Place: Turin, Via Nizza
Authors: Giacomo Matté Trucco, RPBW – Renzo Piano Building Workshop
Chronology: 1915 | 1922 (realization); 1983 | 2003 (restoration and extention)
Itinerary: An hard-working country
Use: Industrial plant, now reused as multifunctional center
The Fabbrica Italiana Automobili Torino (FIAT) is a symbol of Italian development, the industry that, more than any other, contributed to our country’s modernization. The factory, built in Turin by Giacomo Mattè Trucco starting from 1933 and symbolically inaugurated on May 1, 1939, came to the fore as one of Europe’s most advanced examples of early twentieth-century industrial architecture. Over 500 meters long, the audacious building is divided into 4 courts and surmounted by a test track for testing prototypes produced on site. The plant remained in operation until 1982, when FIAT decided to stop production at its historic headquarters. The next year, following an international consultation aimed at studying the reuse of the huge structure, the design task was entrusted to Renzo Piano.
Piano’s project places a complex system of functions and integrated public spaces in the Trucco building. Overall, the designs of the Auditorium (partially underground up to 10 meters deep), the “casket” and the so-called “bubble” stand out: the latter are two volumes placed on the roof test track, connoting the building’s long horizontal development.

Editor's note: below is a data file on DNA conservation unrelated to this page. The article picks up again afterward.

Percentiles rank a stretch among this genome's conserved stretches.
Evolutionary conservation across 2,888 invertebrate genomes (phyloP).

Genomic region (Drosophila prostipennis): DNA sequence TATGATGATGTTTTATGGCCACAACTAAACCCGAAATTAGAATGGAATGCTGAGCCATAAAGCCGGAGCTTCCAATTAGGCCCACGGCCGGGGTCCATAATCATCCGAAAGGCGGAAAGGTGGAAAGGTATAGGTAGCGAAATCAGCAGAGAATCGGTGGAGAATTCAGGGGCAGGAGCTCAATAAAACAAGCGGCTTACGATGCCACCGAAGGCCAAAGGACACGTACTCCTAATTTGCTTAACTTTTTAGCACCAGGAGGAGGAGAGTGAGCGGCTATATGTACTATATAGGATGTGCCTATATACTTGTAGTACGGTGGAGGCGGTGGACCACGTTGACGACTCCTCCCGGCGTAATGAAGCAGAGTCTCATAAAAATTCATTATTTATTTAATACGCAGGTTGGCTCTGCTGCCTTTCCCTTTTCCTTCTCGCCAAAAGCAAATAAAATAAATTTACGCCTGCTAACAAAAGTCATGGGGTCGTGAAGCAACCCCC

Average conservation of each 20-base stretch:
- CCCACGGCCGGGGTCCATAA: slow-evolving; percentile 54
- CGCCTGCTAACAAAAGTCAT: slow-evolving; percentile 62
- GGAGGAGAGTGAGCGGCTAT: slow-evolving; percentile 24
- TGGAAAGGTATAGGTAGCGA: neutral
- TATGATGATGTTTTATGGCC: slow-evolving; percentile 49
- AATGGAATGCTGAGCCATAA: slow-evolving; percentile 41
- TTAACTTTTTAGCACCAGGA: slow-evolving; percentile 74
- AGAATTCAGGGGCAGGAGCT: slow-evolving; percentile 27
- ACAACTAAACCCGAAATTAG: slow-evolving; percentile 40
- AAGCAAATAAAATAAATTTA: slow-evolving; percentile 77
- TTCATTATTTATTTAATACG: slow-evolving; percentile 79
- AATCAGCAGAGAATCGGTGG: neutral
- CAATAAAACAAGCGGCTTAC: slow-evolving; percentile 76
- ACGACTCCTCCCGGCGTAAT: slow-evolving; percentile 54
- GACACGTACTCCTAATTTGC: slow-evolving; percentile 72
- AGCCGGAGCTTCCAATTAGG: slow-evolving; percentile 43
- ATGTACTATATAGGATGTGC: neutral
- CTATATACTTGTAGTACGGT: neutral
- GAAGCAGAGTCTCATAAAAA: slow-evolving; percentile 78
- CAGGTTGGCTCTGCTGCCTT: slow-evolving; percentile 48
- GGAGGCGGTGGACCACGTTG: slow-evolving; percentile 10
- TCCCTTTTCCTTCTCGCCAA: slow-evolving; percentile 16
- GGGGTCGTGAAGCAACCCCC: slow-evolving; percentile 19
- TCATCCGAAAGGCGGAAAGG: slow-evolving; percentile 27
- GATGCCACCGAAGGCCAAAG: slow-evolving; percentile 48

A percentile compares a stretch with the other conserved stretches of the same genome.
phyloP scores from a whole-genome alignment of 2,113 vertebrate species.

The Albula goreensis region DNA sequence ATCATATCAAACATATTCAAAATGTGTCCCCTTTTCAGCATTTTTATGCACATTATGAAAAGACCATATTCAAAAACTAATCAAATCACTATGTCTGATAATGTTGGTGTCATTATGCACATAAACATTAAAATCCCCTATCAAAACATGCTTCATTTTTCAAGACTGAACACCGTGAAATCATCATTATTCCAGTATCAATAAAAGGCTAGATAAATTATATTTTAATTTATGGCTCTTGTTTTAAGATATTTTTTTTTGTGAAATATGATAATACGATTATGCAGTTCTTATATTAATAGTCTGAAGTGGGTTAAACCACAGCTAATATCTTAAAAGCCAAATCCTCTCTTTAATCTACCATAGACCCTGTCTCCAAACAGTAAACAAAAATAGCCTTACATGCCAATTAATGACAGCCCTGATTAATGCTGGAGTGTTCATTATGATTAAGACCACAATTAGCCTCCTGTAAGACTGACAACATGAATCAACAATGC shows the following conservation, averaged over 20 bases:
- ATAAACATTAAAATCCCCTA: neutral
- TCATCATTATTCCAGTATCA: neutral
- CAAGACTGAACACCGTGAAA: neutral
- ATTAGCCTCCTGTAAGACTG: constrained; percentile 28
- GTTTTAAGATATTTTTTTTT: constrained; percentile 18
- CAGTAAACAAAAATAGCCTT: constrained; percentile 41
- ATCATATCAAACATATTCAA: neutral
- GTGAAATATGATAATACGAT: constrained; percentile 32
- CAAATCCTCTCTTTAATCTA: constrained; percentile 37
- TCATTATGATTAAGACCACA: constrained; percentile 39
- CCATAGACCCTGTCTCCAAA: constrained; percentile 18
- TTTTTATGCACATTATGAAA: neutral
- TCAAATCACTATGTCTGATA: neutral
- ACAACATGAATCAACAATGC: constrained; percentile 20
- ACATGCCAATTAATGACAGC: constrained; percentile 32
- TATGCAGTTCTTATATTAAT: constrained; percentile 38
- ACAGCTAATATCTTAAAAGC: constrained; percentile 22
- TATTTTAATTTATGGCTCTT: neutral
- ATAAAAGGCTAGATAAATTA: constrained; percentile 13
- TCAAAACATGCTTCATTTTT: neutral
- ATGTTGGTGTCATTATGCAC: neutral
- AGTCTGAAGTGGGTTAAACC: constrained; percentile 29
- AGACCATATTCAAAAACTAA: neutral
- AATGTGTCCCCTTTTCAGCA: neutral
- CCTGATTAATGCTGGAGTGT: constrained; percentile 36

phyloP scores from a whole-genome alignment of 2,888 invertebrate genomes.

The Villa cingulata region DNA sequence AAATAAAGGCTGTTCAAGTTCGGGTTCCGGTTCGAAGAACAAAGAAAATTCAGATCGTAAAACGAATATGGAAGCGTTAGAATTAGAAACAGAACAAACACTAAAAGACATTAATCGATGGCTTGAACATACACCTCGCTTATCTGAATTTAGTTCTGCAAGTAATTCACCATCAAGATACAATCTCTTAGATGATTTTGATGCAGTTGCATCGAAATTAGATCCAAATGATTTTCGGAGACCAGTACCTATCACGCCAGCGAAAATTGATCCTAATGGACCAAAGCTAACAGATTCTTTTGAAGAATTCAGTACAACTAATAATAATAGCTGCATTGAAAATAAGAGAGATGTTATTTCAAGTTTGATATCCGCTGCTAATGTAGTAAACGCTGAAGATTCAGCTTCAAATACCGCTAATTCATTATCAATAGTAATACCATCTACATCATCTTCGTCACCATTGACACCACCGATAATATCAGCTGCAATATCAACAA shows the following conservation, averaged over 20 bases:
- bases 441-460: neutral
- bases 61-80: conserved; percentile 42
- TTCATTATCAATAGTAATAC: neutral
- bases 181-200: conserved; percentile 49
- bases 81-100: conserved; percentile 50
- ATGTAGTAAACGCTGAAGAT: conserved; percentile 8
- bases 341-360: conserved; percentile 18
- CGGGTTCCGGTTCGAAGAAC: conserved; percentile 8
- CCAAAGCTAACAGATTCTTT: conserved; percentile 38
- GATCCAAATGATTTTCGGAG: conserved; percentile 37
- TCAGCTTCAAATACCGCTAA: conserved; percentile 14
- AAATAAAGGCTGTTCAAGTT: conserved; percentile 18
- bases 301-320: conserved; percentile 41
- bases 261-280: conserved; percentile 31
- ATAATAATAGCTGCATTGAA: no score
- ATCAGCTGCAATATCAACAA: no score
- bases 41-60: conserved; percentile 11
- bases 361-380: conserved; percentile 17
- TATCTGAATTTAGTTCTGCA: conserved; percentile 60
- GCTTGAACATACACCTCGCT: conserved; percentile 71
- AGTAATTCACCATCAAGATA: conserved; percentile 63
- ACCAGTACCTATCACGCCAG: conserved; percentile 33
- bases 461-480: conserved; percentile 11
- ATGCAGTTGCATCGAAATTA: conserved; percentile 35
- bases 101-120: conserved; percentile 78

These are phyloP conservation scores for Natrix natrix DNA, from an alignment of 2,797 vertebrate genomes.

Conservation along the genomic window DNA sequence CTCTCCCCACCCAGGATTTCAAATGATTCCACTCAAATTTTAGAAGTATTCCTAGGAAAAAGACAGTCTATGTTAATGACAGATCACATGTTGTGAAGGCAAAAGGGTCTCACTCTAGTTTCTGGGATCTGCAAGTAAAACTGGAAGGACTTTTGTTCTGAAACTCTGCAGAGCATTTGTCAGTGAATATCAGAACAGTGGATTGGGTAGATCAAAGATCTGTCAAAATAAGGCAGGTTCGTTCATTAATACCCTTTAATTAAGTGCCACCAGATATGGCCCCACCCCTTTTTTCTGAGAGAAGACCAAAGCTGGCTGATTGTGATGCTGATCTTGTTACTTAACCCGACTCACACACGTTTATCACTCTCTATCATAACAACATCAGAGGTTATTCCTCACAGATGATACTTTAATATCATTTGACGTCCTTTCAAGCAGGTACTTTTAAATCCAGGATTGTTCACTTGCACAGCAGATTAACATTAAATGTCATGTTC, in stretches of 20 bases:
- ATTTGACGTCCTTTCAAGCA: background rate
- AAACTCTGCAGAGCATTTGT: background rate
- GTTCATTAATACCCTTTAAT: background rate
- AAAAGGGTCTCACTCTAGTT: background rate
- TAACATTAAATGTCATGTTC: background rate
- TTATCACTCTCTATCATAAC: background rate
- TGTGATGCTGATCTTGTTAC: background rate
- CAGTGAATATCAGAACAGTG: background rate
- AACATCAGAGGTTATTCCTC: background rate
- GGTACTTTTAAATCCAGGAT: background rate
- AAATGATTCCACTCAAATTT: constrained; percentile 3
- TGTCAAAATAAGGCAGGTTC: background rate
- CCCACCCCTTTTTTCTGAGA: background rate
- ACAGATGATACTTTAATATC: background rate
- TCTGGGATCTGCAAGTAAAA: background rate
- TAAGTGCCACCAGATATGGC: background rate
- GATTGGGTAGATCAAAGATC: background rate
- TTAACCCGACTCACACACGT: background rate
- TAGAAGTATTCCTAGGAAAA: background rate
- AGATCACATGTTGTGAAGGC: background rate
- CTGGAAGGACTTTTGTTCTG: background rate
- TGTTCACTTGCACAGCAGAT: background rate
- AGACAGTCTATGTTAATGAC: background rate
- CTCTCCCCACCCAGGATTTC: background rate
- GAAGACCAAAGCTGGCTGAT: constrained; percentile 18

The “Gianni Agnelli” Auditorium is currently one of Turin’s main concert venues. Inaugurated in 1994, it can assume a variable configuration through mobile walls, changing from a minimum of 500 seats to a maximum of about 2,000. Consequently, the sound reverberation time can also vary, allowing the concert hall to offer excellent acoustics both for symphonic music and meeting use.
The “Giovanni and Marella Agnelli” Art Museum hosts a rich permanent collection with works from the 18th, 19th and 20th centuries. Part of the collection is placed in a volume set on the roof of the building, called “the casket”; it is located antipolar to the other great architectural object designed by Piano, the “bubble”.
The “casket” is suspended on the transverse arm that divides the first two courts to the north, aligned with the layout of the façade underneath, and faces the green space below.
Inaugurated in 2002, “the casket” houses 25 works of art from the founders’ personal collection, including paintings by Canaletto, Manet, Renoir and Matisse, as well as two plaster statues by Canova.
The “bubble”, like the Auditorium, was also finished in 1994. It rests on a thick steel beam that supports the heliport’s circular platform on the other end. It houses a large meeting room with an impressive view of the Western Alps.
The futuristic objects Piano designed are well-integrated with the concept, also innovative, of the Trucco building, triggering an interesting contrast between the city of Turin and these strange presences, suspended between the ridge line of the long building and the sky.